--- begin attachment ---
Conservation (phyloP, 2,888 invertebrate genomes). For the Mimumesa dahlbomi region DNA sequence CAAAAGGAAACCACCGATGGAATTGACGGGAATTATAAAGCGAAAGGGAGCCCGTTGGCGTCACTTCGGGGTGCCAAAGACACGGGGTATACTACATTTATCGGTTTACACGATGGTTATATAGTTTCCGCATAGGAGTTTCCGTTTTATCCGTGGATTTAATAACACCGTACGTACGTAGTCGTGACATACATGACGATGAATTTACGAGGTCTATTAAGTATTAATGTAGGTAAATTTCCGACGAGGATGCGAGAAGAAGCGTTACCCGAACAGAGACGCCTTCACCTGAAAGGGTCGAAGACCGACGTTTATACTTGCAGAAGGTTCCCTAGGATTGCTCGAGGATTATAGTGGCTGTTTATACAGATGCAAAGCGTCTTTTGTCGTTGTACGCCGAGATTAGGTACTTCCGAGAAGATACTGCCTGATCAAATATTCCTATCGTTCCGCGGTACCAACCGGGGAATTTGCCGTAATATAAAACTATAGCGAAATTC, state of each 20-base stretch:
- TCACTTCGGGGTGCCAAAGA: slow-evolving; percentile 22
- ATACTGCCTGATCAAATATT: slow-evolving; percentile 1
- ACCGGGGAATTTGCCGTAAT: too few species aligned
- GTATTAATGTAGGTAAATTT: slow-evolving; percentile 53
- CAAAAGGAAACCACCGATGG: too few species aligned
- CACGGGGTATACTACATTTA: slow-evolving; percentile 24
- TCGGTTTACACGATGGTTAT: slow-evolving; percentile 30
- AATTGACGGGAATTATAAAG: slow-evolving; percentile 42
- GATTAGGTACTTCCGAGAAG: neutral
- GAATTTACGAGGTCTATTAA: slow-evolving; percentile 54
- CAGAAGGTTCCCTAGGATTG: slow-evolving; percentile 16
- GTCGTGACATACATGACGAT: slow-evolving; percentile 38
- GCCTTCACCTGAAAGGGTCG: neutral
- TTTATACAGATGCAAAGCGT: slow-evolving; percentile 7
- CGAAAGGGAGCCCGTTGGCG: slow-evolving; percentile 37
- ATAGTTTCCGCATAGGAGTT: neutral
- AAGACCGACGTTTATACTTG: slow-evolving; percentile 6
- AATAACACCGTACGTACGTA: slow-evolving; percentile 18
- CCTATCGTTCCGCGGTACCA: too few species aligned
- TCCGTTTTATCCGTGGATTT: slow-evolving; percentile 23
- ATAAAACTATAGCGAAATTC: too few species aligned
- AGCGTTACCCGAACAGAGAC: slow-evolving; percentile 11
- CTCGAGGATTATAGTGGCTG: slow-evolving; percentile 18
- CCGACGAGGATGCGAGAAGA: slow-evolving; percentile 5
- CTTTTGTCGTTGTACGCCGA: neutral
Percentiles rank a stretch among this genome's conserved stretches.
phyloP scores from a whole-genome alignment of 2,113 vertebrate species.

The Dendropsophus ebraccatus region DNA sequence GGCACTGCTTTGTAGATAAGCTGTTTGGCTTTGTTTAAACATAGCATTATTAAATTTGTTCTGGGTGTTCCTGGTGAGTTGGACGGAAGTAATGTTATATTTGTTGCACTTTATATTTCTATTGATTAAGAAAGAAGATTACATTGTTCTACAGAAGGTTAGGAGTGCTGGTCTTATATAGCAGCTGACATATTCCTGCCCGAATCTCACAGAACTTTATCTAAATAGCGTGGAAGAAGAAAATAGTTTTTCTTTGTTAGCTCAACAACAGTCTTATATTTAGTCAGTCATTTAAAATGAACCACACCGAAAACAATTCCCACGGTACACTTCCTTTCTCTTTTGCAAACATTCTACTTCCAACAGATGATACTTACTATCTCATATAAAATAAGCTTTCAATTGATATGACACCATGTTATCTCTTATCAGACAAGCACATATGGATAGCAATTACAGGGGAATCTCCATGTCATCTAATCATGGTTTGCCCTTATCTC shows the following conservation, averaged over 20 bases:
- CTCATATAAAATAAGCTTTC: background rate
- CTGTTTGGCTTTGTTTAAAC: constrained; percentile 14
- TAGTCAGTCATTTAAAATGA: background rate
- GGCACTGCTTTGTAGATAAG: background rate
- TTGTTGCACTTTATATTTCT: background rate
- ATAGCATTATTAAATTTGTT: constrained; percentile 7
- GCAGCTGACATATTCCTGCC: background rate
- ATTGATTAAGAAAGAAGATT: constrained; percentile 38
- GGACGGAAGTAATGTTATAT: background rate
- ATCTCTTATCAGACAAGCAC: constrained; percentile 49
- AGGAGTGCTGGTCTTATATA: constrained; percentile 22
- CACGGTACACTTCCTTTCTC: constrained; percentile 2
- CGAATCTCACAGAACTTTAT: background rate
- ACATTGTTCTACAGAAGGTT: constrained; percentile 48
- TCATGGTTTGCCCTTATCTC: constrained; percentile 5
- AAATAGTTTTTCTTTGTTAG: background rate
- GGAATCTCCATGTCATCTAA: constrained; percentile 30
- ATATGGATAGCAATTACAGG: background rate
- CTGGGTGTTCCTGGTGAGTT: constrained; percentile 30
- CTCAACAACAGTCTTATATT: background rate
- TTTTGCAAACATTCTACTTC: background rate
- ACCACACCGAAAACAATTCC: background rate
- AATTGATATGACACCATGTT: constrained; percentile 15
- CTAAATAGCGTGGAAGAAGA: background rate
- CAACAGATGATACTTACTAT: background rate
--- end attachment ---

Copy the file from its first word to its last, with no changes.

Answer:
Conservation (phyloP, 2,888 invertebrate genomes). For the Mimumesa dahlbomi region DNA sequence CAAAAGGAAACCACCGATGGAATTGACGGGAATTATAAAGCGAAAGGGAGCCCGTTGGCGTCACTTCGGGGTGCCAAAGACACGGGGTATACTACATTTATCGGTTTACACGATGGTTATATAGTTTCCGCATAGGAGTTTCCGTTTTATCCGTGGATTTAATAACACCGTACGTACGTAGTCGTGACATACATGACGATGAATTTACGAGGTCTATTAAGTATTAATGTAGGTAAATTTCCGACGAGGATGCGAGAAGAAGCGTTACCCGAACAGAGACGCCTTCACCTGAAAGGGTCGAAGACCGACGTTTATACTTGCAGAAGGTTCCCTAGGATTGCTCGAGGATTATAGTGGCTGTTTATACAGATGCAAAGCGTCTTTTGTCGTTGTACGCCGAGATTAGGTACTTCCGAGAAGATACTGCCTGATCAAATATTCCTATCGTTCCGCGGTACCAACCGGGGAATTTGCCGTAATATAAAACTATAGCGAAATTC, state of each 20-base stretch:
- TCACTTCGGGGTGCCAAAGA: slow-evolving; percentile 22
- ATACTGCCTGATCAAATATT: slow-evolving; percentile 1
- ACCGGGGAATTTGCCGTAAT: too few species aligned
- GTATTAATGTAGGTAAATTT: slow-evolving; percentile 53
- CAAAAGGAAACCACCGATGG: too few species aligned
- CACGGGGTATACTACATTTA: slow-evolving; percentile 24
- TCGGTTTACACGATGGTTAT: slow-evolving; percentile 30
- AATTGACGGGAATTATAAAG: slow-evolving; percentile 42
- GATTAGGTACTTCCGAGAAG: neutral
- GAATTTACGAGGTCTATTAA: slow-evolving; percentile 54
- CAGAAGGTTCCCTAGGATTG: slow-evolving; percentile 16
- GTCGTGACATACATGACGAT: slow-evolving; percentile 38
- GCCTTCACCTGAAAGGGTCG: neutral
- TTTATACAGATGCAAAGCGT: slow-evolving; percentile 7
- CGAAAGGGAGCCCGTTGGCG: slow-evolving; percentile 37
- ATAGTTTCCGCATAGGAGTT: neutral
- AAGACCGACGTTTATACTTG: slow-evolving; percentile 6
- AATAACACCGTACGTACGTA: slow-evolving; percentile 18
- CCTATCGTTCCGCGGTACCA: too few species aligned
- TCCGTTTTATCCGTGGATTT: slow-evolving; percentile 23
- ATAAAACTATAGCGAAATTC: too few species aligned
- AGCGTTACCCGAACAGAGAC: slow-evolving; percentile 11
- CTCGAGGATTATAGTGGCTG: slow-evolving; percentile 18
- CCGACGAGGATGCGAGAAGA: slow-evolving; percentile 5
- CTTTTGTCGTTGTACGCCGA: neutral
Percentiles rank a stretch among this genome's conserved stretches.
phyloP scores from a whole-genome alignment of 2,113 vertebrate species.

The Dendropsophus ebraccatus region DNA sequence GGCACTGCTTTGTAGATAAGCTGTTTGGCTTTGTTTAAACATAGCATTATTAAATTTGTTCTGGGTGTTCCTGGTGAGTTGGACGGAAGTAATGTTATATTTGTTGCACTTTATATTTCTATTGATTAAGAAAGAAGATTACATTGTTCTACAGAAGGTTAGGAGTGCTGGTCTTATATAGCAGCTGACATATTCCTGCCCGAATCTCACAGAACTTTATCTAAATAGCGTGGAAGAAGAAAATAGTTTTTCTTTGTTAGCTCAACAACAGTCTTATATTTAGTCAGTCATTTAAAATGAACCACACCGAAAACAATTCCCACGGTACACTTCCTTTCTCTTTTGCAAACATTCTACTTCCAACAGATGATACTTACTATCTCATATAAAATAAGCTTTCAATTGATATGACACCATGTTATCTCTTATCAGACAAGCACATATGGATAGCAATTACAGGGGAATCTCCATGTCATCTAATCATGGTTTGCCCTTATCTC shows the following conservation, averaged over 20 bases:
- CTCATATAAAATAAGCTTTC: background rate
- CTGTTTGGCTTTGTTTAAAC: constrained; percentile 14
- TAGTCAGTCATTTAAAATGA: background rate
- GGCACTGCTTTGTAGATAAG: background rate
- TTGTTGCACTTTATATTTCT: background rate
- ATAGCATTATTAAATTTGTT: constrained; percentile 7
- GCAGCTGACATATTCCTGCC: background rate
- ATTGATTAAGAAAGAAGATT: constrained; percentile 38
- GGACGGAAGTAATGTTATAT: background rate
- ATCTCTTATCAGACAAGCAC: constrained; percentile 49
- AGGAGTGCTGGTCTTATATA: constrained; percentile 22
- CACGGTACACTTCCTTTCTC: constrained; percentile 2
- CGAATCTCACAGAACTTTAT: background rate
- ACATTGTTCTACAGAAGGTT: constrained; percentile 48
- TCATGGTTTGCCCTTATCTC: constrained; percentile 5
- AAATAGTTTTTCTTTGTTAG: background rate
- GGAATCTCCATGTCATCTAA: constrained; percentile 30
- ATATGGATAGCAATTACAGG: background rate
- CTGGGTGTTCCTGGTGAGTT: constrained; percentile 30
- CTCAACAACAGTCTTATATT: background rate
- TTTTGCAAACATTCTACTTC: background rate
- ACCACACCGAAAACAATTCC: background rate
- AATTGATATGACACCATGTT: constrained; percentile 15
- CTAAATAGCGTGGAAGAAGA: background rate
- CAACAGATGATACTTACTAT: background rate